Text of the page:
Strongest in solids weakest in gases. If sufficient energy is added binding bonds gets weaker : phase change

Velocity and degree of activity of molecules are proportional to temperature. Higher T molecules will have higher kinetic energy,thus system will have higher internal energy

Internal energy is higher in gas phase than in solid/liquid phase

In the analysis of systems that involve fluid flow, we deal with u and Pv,

h= u+ Pv

Flow energy (flow work)

enthalpy

Internal energy u represents the microskobic energy of a nonflowing fluid. enthalpy, h, represents the microscobic energy of flowing fluid.

Ideal gas

Pv = RT or P = ρRT

At low pressures and high temperatures density of a gas decreases,

gas behave like an ideal gas

Air, nitrogen,oxygen,hydrogen, helium, argon, neon, krypton,carbon dioxide can be treated as ideal

Dense gases such as water vapor, refrigerator vapor should not always be treated as ideal gases

Specific heat: energy required to raise the temperature of a unit mass of a substance by one degree

(Ability to store thermal energy)

Cp : Specific heat at constant pressure

For an ideal gas: Cp = Cv + R

Cv : Specific heat at constant volume

Specific heats in general depends on temperature and pressure , however for ideal gases they depend on temperature only

(At low pressures all real gases aproach ideal gases)

Specific heat of air changes with temperature

Differential changes in the internal energy, u, and enthalpy, h , of an ideal gas ;

du = CvdT

dh = CpdT

Finite changes in the internal energy, u, and enthalpy, h , of an ideal gas ;

∆u = Cv,ave∆T

∆h = Cp,ave∆T

or,

∆U = mCv,ave∆T

∆H = mCp,ave∆T

m=mass of the system

Incompressible substance= whose specific volume (or density) does not change with temperature and pressure

Change in internal energy for solids and liquids,

Cp=Cv=C

∆U = mCave∆T

Cp and Cv values are constant for incompressible substances

Heat: form of energy that can be transferred from one system to another as a result of temperature difference

Transfer of a thermal energy heat transfer

Amount of heat transfer during a process

Q :

Amount of heat transfer per unit time

Heat transfer rate

q :

Follow the board

Conduction

Convection

Radiation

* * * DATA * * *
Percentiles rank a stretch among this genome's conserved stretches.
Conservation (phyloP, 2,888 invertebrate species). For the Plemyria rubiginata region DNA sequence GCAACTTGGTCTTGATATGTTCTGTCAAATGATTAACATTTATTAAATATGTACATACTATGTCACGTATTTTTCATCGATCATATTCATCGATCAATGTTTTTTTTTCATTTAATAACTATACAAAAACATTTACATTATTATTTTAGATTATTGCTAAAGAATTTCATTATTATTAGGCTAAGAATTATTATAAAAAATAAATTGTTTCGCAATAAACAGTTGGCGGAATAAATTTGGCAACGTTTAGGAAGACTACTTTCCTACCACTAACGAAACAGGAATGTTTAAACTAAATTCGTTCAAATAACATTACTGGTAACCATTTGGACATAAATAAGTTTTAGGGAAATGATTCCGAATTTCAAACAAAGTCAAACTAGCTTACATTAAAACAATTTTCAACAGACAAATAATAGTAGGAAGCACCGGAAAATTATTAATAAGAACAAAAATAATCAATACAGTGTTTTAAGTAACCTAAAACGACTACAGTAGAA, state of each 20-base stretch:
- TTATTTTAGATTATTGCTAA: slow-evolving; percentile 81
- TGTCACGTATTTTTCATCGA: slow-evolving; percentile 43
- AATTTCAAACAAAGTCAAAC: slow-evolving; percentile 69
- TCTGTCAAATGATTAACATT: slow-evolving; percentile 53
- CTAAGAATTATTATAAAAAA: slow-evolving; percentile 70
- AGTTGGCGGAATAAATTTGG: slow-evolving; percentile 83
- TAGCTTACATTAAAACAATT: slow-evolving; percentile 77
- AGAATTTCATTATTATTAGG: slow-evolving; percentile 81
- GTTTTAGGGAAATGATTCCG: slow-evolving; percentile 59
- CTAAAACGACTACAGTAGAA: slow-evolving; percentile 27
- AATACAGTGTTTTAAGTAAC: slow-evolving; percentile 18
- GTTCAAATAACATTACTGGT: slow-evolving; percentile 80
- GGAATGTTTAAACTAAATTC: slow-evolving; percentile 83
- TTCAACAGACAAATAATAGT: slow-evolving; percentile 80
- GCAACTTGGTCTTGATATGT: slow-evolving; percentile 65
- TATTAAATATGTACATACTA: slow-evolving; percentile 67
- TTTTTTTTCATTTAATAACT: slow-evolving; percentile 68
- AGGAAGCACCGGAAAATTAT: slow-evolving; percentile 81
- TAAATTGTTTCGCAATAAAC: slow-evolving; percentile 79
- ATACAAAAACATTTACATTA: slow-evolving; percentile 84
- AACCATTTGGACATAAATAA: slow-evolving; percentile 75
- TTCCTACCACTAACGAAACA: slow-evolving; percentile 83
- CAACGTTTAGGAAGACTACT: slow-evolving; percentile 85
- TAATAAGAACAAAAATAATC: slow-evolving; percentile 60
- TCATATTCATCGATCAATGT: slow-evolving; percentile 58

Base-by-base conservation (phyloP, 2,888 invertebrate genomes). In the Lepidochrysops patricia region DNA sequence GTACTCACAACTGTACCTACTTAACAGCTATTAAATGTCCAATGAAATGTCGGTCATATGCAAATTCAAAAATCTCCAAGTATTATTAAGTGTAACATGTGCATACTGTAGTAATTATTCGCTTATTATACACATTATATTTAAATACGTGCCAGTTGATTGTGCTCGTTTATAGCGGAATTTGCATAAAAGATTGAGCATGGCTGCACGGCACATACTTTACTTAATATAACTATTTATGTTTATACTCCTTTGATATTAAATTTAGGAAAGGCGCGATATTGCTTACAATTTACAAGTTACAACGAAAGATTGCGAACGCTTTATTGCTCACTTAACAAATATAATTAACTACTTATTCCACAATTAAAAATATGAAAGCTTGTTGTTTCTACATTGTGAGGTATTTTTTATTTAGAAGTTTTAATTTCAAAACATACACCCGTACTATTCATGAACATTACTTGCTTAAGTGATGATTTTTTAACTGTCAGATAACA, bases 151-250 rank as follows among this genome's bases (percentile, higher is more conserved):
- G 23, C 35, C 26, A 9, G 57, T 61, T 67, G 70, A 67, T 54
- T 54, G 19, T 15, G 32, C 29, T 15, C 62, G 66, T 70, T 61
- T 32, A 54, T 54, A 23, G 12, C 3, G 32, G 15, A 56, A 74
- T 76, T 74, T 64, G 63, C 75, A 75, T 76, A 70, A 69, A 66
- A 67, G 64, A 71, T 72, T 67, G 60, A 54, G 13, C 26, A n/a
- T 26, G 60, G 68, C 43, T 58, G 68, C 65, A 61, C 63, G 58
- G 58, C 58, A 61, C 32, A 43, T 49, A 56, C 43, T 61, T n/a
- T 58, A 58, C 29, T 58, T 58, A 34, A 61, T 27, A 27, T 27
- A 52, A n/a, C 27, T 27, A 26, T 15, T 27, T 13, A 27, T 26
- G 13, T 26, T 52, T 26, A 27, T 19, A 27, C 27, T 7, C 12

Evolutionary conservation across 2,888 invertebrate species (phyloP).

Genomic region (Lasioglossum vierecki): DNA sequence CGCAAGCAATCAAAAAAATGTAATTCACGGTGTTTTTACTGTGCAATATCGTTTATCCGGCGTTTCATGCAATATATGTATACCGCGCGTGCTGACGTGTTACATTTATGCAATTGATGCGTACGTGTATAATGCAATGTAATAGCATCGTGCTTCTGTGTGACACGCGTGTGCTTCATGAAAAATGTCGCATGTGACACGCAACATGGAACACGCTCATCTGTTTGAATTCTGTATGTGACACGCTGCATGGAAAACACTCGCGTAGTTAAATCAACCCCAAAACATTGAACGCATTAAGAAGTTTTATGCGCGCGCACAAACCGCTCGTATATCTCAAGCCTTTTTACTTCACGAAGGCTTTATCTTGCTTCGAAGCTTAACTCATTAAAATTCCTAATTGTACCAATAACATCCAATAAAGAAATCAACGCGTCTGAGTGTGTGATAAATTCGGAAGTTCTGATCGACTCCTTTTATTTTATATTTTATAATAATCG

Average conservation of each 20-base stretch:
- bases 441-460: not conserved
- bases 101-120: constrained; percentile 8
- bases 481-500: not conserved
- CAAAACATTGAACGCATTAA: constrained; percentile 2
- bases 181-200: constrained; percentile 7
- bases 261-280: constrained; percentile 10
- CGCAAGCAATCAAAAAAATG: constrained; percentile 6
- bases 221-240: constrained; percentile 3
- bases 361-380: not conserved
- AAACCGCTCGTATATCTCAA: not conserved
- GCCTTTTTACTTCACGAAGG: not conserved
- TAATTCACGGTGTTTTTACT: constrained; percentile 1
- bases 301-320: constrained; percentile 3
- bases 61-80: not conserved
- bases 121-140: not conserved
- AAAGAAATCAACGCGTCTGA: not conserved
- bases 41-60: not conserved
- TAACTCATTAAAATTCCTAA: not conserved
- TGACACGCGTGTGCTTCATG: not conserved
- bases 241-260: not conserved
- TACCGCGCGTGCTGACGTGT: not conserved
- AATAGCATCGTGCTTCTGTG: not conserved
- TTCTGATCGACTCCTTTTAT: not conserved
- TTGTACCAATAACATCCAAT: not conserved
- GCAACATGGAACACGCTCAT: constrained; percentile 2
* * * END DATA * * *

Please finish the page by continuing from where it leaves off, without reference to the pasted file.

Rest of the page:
Heat can be transferred in three different modes:

Conduction:

Transfer of energy from more energetic particles to less energetic particles due to interaction between particles

Gas and liquids; due to collision and diffusion of molecules

Solids; vibrations of the molecules and energy transport by free electrons

-Related to atomic or molecular motion in matter

-No bulk motion

-Energy tranfer from high energy molecules to low energy molecules

The mechanism of heat conduction in different phases of substance

Follow the board

Heat transfer has direction as well as magnitude and therefore it is a vector quantity

A positive quantity indicates heat transfer in the positive direction and negative quantity indicates heat transfer in the negative direction

Introduction to Conduction

At point A: Temperature 50oC

heat flux 80 W/m2

Heat conduction is toward inside (heat gain)?

Heat conduction is toward the outside (heat loss)?

In order to specify the location of that point we need to choose a suitable coordinate system depending on the geometry

Driving force for any kind of heat transfer is the temperature difference.

Larger the temperature difference larger the rate of heat transfer

In many engineering problems we need to calculate temperature distribution (variation of T) throughout the medium so that we can calculate local heat transfer at any point

A

B

C

Rectangular coordinates (x, y, z)

Cylindrical coordinates (r, Φ, z)

Spherical coordinates (r, Φ, θ)

Then temperature at a point (x, y, z) at time t in rectangular coordinates can be expressed as

T (x,y,z,t)

temperature changes with respect to x, y ,z directions as well as time

T (x)

temperature changes in the x direction only , no variation with time

no change with time

variation with time or time dependence

Steady:

Transient(unsteady):

Temperature or heat flux remains unchanged with time

Cooling of an apple in a refrigerator?

Temperature at any fixed point within the apple will change during cooling

One dimensional, two dimensional, three dimensional

Two dimensional heat transfer in a long rectangular bar

Heat transfer through the window of a house can be taken as one dimensional

Heatdiffusionequation

Heatdiffusionequation